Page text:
In the second part of the analysis, we consider industry distress shocks. Typically defined based on a 30% median firm stock-price decline over a two-year horizon, industry shocks have been used to study effects on, e.g., market concentration, creditor recoveries, and employee exit (Opler and Titman 1994, Acharya et al. 2007, Babina 2020). In our analyses, they constitute a separate and oppositely-signed change in job demands compared to anti-takeover law passage. About 40% of CEOs in our sample experience at least one such industry-wide downturn during their tenure. We find that distress exposure significantly increases a CEO’s mortality risk. The estimated mortality effect is equivalent to increasing age by 1.5 years, and comparable to serving three fewer years under lenient monitoring.

In the final part, we document more immediate health implications in the form of visible signs of aging in the faces of CEOs. We utilize machine-learning algorithms designed to estimate a person’s apparent age, i.e., how old a person looks rather than a person’s biological age from Antipov et al. (2016). We collect a sample of 3086 pictures of the 2006 Fortune 500 CEOs from different points during their tenure to estimate differential apparent aging in response to industry-level exposure to the financial crisis. Using a difference-in-differences design, we estimate that CEOs look about one year older in post-crisis years if their industry experienced a severe decline in 2007-2008 relative to CEOs in other industries. The estimated difference between distressed and non-distressed CEOs increases over time and amounts to 1.18 years for pictures taken five years and more after the onset of the crisis. To the best of our knowledge, this represents the first application of visual machine learning to a quasi-experimental research design.

Our findings both pave the way toward a better understanding of how work-related stress affects the working population in general and have important implications for high-profile corporate positions specifically. CEOs bear the ultimate responsibility for the success of the firm and satisfaction of employees. Given their overarching importance within their firms, it matters how incentives and performance affect CEOs personally. Additionally, the health implications of CEOs’ job demands affect their ability to stay on the job and, if anticipated, their willingness to select into the CEO job.  Our analysis might thus speak to the prevalence of certain CEO characteristics and possible feedback effects: Are aspiring CEOs (over-)confident about their health? Are women vastly underrepresented in the C-suite not only because of discrimination but also because they (correctly) anticipate the health costs of assuming such positions?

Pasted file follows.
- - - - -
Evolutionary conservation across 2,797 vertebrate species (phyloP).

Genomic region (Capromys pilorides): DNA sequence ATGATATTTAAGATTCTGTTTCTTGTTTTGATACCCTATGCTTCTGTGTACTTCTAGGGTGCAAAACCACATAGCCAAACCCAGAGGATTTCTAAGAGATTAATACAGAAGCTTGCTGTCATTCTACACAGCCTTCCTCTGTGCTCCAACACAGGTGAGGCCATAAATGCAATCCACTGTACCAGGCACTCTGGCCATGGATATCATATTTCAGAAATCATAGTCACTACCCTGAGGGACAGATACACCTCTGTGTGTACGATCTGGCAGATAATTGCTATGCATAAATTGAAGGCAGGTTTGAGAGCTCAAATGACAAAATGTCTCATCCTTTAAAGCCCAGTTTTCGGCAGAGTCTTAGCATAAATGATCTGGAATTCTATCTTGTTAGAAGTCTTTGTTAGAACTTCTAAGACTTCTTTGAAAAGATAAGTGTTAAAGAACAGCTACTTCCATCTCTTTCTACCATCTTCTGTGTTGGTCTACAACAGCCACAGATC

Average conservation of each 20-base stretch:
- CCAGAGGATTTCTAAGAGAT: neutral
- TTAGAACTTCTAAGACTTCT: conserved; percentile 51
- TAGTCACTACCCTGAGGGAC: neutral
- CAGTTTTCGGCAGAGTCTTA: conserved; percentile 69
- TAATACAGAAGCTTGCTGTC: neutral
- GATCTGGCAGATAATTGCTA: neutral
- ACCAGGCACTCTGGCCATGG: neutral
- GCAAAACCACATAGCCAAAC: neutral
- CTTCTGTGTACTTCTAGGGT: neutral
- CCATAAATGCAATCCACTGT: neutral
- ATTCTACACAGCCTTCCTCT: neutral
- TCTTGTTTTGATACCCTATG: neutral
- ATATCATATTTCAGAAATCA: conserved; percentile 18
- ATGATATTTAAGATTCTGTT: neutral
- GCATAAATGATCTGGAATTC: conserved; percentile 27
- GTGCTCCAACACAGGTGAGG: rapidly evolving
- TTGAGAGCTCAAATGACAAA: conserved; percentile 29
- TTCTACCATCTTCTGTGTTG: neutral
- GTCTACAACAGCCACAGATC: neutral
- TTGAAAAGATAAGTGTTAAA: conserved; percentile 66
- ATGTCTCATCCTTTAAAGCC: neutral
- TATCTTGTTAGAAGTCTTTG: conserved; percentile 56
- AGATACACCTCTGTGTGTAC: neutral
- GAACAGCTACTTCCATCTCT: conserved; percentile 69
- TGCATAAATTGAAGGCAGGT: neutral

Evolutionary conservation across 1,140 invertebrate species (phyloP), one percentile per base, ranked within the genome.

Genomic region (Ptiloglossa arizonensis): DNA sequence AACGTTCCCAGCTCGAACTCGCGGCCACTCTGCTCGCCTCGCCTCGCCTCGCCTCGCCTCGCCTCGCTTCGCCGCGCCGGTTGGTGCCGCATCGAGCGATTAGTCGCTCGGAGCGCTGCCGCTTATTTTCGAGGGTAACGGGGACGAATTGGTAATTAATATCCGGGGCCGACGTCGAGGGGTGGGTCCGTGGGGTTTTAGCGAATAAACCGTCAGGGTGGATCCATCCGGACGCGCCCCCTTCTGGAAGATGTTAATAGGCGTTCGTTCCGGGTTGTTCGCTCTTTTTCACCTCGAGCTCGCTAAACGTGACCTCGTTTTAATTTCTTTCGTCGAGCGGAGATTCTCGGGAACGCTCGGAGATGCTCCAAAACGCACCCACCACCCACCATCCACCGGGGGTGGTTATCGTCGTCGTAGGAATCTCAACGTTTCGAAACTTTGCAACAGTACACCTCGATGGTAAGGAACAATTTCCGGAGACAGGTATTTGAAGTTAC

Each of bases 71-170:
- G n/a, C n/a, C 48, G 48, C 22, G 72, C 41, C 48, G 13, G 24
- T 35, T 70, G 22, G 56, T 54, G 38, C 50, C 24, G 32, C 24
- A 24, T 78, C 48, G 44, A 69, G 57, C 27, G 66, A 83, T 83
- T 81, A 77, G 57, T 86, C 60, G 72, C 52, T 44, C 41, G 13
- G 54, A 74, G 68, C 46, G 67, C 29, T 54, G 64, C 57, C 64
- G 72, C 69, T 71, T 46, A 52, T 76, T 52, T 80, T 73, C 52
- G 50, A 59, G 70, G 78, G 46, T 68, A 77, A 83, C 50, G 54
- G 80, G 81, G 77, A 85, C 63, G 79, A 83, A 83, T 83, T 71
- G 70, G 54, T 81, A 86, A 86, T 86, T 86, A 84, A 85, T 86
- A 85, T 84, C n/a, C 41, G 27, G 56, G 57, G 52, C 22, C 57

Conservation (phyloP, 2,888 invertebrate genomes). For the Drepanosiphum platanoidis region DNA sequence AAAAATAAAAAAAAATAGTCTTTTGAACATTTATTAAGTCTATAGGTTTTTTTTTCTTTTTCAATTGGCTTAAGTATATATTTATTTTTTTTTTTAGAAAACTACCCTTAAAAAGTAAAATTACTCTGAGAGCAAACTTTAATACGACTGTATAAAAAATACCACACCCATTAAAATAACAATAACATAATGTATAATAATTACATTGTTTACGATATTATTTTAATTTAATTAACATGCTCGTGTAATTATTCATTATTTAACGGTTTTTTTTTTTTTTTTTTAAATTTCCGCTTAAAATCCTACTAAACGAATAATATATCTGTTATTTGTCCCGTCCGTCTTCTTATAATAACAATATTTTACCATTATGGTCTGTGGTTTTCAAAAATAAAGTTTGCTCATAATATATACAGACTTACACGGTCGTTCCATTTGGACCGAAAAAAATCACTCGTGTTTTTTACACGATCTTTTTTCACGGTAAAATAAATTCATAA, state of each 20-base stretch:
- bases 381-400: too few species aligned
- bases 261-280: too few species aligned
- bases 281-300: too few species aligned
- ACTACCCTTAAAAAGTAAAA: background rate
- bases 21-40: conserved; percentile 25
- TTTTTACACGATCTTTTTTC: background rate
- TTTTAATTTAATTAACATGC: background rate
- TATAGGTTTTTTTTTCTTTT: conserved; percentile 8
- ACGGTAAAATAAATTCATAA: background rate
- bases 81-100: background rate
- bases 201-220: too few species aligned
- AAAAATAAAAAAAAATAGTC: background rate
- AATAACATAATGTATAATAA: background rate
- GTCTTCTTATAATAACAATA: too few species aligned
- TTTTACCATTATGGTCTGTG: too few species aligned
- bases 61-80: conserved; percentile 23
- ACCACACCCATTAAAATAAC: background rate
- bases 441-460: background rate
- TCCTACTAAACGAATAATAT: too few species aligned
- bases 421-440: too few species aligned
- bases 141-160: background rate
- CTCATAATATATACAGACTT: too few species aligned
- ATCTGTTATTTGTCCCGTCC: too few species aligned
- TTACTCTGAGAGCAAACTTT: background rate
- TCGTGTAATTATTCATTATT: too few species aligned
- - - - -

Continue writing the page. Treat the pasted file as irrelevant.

Our findings suggest further avenues of investigation. Besides the question of whether managers fully account for personal costs as they progress in their careers and how this affects selection into CEO service, one important question is which jobs and hierarchy levels come with the largest adverse health consequences, also in light of looming financial hardships. Another promising avenue is the more fine-grained identification of stressors. What aspects of individual job situations and which decisions tend to have the largest adverse health consequences, for either management or regular employees? Likewise, heightened workplace stress can also adversely affect other aspects of life, including marriage, divorce rates, parenting, and alcohol consumption.

The complete paper is available for download here.